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UPDATED JUL 14, 2020

Whether you’re training for the annual Detroit Free Press/Chemical Bank Marathon or just out for a quick jog, Detroit-area runners have ample opportunities to log those miles. So grab a friend, and get ready to run wild!




You might be surprised to see Downtown Detroit on a list of great places to run, but trust us — it’s worth a second look. With a sprawl encompassing over 140 square miles, there’s plenty to explore right outside your door. Catch a glimpse of Detroit’s diversity firsthand by cruising through some of our favorite neighborhoods, including Boston Edison, Corktown, Mexicantown, Woodbridge, and Palmer Woods. And we can’t say enough about the downtown running community! RUNDetroit and Detroit Downtown Runners and Walkers are great groups to plug in with — they host weekly meet-ups for runners at any level.

If you like horses and cider mills and need to log some miles this weekend, head north to the Paint Creek Trail. This is Michigan’s first rails-to-trails project, complete with original rail markers for those who prefer to track their distance in “miles to Detroit.” The crushed stone route runs just under nine miles from Rochester to Lake Orion, meandering through prairies and woodlands and alongside a trout-filled creek. Be prepared to share the path with cyclists and horses, and watch out for those “road apples”! If you’re feeling peckish at the midpoint, stop by the Paint Creek Cider Mill for cider and donuts or a hard-earned brisket sandwich.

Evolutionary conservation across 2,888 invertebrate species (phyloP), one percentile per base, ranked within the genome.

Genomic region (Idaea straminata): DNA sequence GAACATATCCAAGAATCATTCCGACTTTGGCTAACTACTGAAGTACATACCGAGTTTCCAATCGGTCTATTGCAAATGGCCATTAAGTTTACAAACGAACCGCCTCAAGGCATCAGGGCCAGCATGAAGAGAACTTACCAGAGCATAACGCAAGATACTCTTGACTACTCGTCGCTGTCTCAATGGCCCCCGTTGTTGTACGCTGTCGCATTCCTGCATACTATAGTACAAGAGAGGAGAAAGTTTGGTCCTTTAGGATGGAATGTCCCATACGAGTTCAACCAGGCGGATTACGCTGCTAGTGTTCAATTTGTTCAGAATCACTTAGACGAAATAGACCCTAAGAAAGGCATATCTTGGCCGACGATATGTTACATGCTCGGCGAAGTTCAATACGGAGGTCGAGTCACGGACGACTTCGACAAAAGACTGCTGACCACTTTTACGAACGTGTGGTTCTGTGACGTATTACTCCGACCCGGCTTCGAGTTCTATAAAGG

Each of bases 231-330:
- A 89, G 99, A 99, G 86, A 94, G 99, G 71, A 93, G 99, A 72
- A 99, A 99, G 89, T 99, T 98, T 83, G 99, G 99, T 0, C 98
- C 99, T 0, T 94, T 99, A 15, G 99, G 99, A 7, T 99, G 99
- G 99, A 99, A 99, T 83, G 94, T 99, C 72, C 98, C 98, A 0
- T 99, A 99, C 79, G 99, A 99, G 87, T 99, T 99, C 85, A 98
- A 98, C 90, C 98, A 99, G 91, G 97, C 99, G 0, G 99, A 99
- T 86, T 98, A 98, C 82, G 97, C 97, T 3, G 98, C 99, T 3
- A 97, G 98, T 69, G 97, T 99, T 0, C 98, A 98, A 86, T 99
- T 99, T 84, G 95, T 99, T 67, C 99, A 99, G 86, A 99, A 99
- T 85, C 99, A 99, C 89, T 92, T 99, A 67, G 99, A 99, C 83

Formerly a section of the Grand Trunk Railway, the Dequindre Cut is a top urban running destination. Stride past street art and dozens of murals on this two-mile sunken asphalt greenway, your new portal to the four-mile-long Detroit Riverwalk. Down at the waterfront, runners can catch the breeze off the Detroit River and soak up the sights, including the Milliken State Park Wetlands, street performers in Rivard Plaza, the GM Renaissance Center, and the Joe Louis Arena. Fitt Tip: the Riverwalk can be especially crowded on weekends, so park off Wilkins St. in Eastern Market for hassle-free access via the Dequindre Cut.

Detroiters hardly need to be reminded of the crown jewel of Detroit’s park system, but it’s worth visiting for more than picnicking. Runners can log a respectable six miles on the outside loop or extend their path even farther by traversing the island’s web of roads. Catch expansive views of Downtown Detroit from Sunset Point and wave hello to Canada from the south side of the island.

Access to this park requires a Michigan State Parks Recreation Passport, available for $11/year at park offices or when you renew your MI vehicle tags.

Tired of jockeying with cyclists and tourists on Detroit’s more popular paths? For a less crowded run, consider the relatively-unknown River Rouge Park on Detroit’s western edge. Lace up your shoes for seven miles of paved trails crisscrossing the Rouge River, and prepare to pause for ponies at the Buffalo Soldier Heritage Center. Other diversions include Olympic-sized swimming pools, 15 acres of restored native prairie, D-Town Farms, and a mountain biking trail.